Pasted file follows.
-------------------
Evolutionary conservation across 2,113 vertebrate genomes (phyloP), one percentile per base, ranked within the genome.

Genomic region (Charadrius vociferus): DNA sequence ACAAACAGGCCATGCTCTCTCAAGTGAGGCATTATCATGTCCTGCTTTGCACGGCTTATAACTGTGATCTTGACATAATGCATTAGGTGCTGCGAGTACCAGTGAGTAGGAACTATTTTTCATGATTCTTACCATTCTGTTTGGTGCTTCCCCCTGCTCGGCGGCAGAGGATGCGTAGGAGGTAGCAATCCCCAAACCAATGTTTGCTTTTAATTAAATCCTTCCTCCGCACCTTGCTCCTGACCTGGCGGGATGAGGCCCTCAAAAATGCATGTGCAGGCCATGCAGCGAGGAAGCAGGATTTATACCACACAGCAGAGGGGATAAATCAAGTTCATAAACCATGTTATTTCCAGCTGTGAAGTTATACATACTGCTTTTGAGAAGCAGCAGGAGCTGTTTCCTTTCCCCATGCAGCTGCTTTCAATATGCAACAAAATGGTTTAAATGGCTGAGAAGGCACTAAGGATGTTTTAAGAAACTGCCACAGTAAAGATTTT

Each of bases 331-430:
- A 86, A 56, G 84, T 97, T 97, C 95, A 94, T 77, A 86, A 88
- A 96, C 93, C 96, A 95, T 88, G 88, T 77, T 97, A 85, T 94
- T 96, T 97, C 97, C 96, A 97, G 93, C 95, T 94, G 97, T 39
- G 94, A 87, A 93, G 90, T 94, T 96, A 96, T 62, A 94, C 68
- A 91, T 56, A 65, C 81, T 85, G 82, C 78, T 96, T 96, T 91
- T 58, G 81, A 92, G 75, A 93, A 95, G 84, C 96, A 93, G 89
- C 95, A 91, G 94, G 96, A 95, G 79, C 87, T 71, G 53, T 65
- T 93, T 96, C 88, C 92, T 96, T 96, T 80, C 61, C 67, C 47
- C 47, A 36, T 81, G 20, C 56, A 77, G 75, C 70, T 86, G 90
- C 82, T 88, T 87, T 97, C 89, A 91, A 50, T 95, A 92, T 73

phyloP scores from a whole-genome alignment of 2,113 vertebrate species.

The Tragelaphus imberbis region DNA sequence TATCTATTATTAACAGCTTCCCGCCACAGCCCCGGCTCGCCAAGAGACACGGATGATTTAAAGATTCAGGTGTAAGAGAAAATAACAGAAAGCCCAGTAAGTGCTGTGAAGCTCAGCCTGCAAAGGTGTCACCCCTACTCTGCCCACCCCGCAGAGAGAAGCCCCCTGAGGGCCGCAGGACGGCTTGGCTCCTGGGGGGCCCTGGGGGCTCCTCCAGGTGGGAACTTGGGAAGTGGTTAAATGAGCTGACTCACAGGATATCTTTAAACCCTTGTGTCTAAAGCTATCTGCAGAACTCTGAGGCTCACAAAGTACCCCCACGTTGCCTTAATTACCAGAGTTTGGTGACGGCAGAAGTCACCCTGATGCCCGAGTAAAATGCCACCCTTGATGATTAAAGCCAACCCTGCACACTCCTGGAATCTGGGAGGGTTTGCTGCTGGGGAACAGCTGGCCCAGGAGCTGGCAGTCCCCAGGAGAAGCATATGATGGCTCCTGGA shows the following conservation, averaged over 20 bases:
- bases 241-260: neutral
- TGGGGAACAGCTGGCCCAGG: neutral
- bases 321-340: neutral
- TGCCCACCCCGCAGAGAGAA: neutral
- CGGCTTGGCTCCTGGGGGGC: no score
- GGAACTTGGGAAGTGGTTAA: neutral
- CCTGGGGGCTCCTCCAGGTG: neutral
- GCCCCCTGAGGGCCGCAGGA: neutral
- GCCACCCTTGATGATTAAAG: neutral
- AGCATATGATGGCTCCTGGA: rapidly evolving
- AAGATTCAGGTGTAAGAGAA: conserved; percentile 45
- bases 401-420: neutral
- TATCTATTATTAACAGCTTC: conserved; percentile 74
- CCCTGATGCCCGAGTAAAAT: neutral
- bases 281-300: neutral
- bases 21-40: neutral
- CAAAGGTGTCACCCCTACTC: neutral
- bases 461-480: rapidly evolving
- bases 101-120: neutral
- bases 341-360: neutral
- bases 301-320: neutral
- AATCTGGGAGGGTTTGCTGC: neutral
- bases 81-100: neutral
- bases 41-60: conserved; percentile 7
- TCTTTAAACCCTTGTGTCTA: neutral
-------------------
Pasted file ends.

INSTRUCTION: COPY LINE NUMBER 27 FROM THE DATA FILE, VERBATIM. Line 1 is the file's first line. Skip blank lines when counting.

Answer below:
- bases 401-420: neutral